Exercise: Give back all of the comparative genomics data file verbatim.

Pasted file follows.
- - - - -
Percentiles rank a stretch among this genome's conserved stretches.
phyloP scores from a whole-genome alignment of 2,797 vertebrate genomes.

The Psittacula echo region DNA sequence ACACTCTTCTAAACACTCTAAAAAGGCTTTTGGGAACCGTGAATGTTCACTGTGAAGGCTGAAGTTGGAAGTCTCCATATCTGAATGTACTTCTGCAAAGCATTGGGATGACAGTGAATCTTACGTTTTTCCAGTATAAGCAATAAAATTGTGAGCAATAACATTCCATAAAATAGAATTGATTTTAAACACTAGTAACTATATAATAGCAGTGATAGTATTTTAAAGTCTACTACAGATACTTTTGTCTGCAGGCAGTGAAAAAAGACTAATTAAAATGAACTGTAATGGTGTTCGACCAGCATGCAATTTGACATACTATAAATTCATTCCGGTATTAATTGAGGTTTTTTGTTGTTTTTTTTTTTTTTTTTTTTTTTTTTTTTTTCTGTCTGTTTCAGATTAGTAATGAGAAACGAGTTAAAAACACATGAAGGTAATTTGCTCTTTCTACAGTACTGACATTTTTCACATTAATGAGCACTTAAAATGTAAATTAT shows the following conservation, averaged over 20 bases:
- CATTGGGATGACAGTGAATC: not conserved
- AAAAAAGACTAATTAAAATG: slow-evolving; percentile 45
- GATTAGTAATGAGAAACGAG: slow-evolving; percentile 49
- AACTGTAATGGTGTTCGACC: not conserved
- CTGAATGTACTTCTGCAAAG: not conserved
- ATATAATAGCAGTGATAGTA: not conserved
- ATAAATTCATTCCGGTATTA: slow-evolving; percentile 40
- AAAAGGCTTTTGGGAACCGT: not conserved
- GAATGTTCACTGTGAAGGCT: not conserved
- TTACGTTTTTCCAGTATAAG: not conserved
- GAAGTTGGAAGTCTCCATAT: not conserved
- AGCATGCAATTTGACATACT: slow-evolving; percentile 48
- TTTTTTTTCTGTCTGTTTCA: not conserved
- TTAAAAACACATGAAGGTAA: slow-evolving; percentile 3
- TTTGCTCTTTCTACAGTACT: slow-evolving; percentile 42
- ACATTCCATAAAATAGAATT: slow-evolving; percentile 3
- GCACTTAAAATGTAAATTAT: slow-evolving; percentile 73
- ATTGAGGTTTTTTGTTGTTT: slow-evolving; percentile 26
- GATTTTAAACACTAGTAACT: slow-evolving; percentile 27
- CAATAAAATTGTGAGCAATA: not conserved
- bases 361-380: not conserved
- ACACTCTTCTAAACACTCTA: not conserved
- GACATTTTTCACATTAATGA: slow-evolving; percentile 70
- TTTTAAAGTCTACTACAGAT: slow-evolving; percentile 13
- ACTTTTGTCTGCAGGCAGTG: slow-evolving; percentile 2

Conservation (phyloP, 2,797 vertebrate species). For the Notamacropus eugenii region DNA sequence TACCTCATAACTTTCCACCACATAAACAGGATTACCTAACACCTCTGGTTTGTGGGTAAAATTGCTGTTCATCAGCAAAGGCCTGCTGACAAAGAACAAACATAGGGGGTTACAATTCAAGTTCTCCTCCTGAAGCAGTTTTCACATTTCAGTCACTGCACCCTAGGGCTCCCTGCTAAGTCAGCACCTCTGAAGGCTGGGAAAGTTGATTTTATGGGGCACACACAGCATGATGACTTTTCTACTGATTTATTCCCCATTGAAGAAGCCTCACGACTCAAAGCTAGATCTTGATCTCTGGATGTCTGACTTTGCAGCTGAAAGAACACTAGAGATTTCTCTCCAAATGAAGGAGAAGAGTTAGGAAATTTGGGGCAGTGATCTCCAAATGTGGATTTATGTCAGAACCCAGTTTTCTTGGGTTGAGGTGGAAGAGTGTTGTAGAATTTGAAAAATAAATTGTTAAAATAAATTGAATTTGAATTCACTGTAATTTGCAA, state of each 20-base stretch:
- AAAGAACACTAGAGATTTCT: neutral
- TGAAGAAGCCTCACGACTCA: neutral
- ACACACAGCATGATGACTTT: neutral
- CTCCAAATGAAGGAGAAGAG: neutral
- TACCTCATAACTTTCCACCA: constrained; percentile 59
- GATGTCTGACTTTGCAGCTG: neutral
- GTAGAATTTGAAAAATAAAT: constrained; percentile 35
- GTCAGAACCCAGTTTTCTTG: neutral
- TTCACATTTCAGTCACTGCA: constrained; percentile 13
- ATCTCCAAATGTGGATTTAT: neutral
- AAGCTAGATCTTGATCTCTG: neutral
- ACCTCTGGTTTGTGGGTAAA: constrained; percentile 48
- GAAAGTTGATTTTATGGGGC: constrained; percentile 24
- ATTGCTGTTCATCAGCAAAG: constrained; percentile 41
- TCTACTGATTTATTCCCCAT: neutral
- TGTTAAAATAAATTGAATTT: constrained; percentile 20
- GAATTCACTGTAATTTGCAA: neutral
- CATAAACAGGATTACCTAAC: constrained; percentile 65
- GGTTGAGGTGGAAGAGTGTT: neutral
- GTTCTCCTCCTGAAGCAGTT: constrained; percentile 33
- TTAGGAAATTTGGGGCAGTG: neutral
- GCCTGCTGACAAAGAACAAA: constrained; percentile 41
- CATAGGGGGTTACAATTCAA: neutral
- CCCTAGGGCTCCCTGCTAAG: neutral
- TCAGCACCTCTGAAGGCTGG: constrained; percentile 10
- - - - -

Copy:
Percentiles rank a stretch among this genome's conserved stretches.
phyloP scores from a whole-genome alignment of 2,797 vertebrate genomes.

The Psittacula echo region DNA sequence ACACTCTTCTAAACACTCTAAAAAGGCTTTTGGGAACCGTGAATGTTCACTGTGAAGGCTGAAGTTGGAAGTCTCCATATCTGAATGTACTTCTGCAAAGCATTGGGATGACAGTGAATCTTACGTTTTTCCAGTATAAGCAATAAAATTGTGAGCAATAACATTCCATAAAATAGAATTGATTTTAAACACTAGTAACTATATAATAGCAGTGATAGTATTTTAAAGTCTACTACAGATACTTTTGTCTGCAGGCAGTGAAAAAAGACTAATTAAAATGAACTGTAATGGTGTTCGACCAGCATGCAATTTGACATACTATAAATTCATTCCGGTATTAATTGAGGTTTTTTGTTGTTTTTTTTTTTTTTTTTTTTTTTTTTTTTTTCTGTCTGTTTCAGATTAGTAATGAGAAACGAGTTAAAAACACATGAAGGTAATTTGCTCTTTCTACAGTACTGACATTTTTCACATTAATGAGCACTTAAAATGTAAATTAT shows the following conservation, averaged over 20 bases:
- CATTGGGATGACAGTGAATC: not conserved
- AAAAAAGACTAATTAAAATG: slow-evolving; percentile 45
- GATTAGTAATGAGAAACGAG: slow-evolving; percentile 49
- AACTGTAATGGTGTTCGACC: not conserved
- CTGAATGTACTTCTGCAAAG: not conserved
- ATATAATAGCAGTGATAGTA: not conserved
- ATAAATTCATTCCGGTATTA: slow-evolving; percentile 40
- AAAAGGCTTTTGGGAACCGT: not conserved
- GAATGTTCACTGTGAAGGCT: not conserved
- TTACGTTTTTCCAGTATAAG: not conserved
- GAAGTTGGAAGTCTCCATAT: not conserved
- AGCATGCAATTTGACATACT: slow-evolving; percentile 48
- TTTTTTTTCTGTCTGTTTCA: not conserved
- TTAAAAACACATGAAGGTAA: slow-evolving; percentile 3
- TTTGCTCTTTCTACAGTACT: slow-evolving; percentile 42
- ACATTCCATAAAATAGAATT: slow-evolving; percentile 3
- GCACTTAAAATGTAAATTAT: slow-evolving; percentile 73
- ATTGAGGTTTTTTGTTGTTT: slow-evolving; percentile 26
- GATTTTAAACACTAGTAACT: slow-evolving; percentile 27
- CAATAAAATTGTGAGCAATA: not conserved
- bases 361-380: not conserved
- ACACTCTTCTAAACACTCTA: not conserved
- GACATTTTTCACATTAATGA: slow-evolving; percentile 70
- TTTTAAAGTCTACTACAGAT: slow-evolving; percentile 13
- ACTTTTGTCTGCAGGCAGTG: slow-evolving; percentile 2

Conservation (phyloP, 2,797 vertebrate species). For the Notamacropus eugenii region DNA sequence TACCTCATAACTTTCCACCACATAAACAGGATTACCTAACACCTCTGGTTTGTGGGTAAAATTGCTGTTCATCAGCAAAGGCCTGCTGACAAAGAACAAACATAGGGGGTTACAATTCAAGTTCTCCTCCTGAAGCAGTTTTCACATTTCAGTCACTGCACCCTAGGGCTCCCTGCTAAGTCAGCACCTCTGAAGGCTGGGAAAGTTGATTTTATGGGGCACACACAGCATGATGACTTTTCTACTGATTTATTCCCCATTGAAGAAGCCTCACGACTCAAAGCTAGATCTTGATCTCTGGATGTCTGACTTTGCAGCTGAAAGAACACTAGAGATTTCTCTCCAAATGAAGGAGAAGAGTTAGGAAATTTGGGGCAGTGATCTCCAAATGTGGATTTATGTCAGAACCCAGTTTTCTTGGGTTGAGGTGGAAGAGTGTTGTAGAATTTGAAAAATAAATTGTTAAAATAAATTGAATTTGAATTCACTGTAATTTGCAA, state of each 20-base stretch:
- AAAGAACACTAGAGATTTCT: neutral
- TGAAGAAGCCTCACGACTCA: neutral
- ACACACAGCATGATGACTTT: neutral
- CTCCAAATGAAGGAGAAGAG: neutral
- TACCTCATAACTTTCCACCA: constrained; percentile 59
- GATGTCTGACTTTGCAGCTG: neutral
- GTAGAATTTGAAAAATAAAT: constrained; percentile 35
- GTCAGAACCCAGTTTTCTTG: neutral
- TTCACATTTCAGTCACTGCA: constrained; percentile 13
- ATCTCCAAATGTGGATTTAT: neutral
- AAGCTAGATCTTGATCTCTG: neutral
- ACCTCTGGTTTGTGGGTAAA: constrained; percentile 48
- GAAAGTTGATTTTATGGGGC: constrained; percentile 24
- ATTGCTGTTCATCAGCAAAG: constrained; percentile 41
- TCTACTGATTTATTCCCCAT: neutral
- TGTTAAAATAAATTGAATTT: constrained; percentile 20
- GAATTCACTGTAATTTGCAA: neutral
- CATAAACAGGATTACCTAAC: constrained; percentile 65
- GGTTGAGGTGGAAGAGTGTT: neutral
- GTTCTCCTCCTGAAGCAGTT: constrained; percentile 33
- TTAGGAAATTTGGGGCAGTG: neutral
- GCCTGCTGACAAAGAACAAA: constrained; percentile 41
- CATAGGGGGTTACAATTCAA: neutral
- CCCTAGGGCTCCCTGCTAAG: neutral
- TCAGCACCTCTGAAGGCTGG: constrained; percentile 10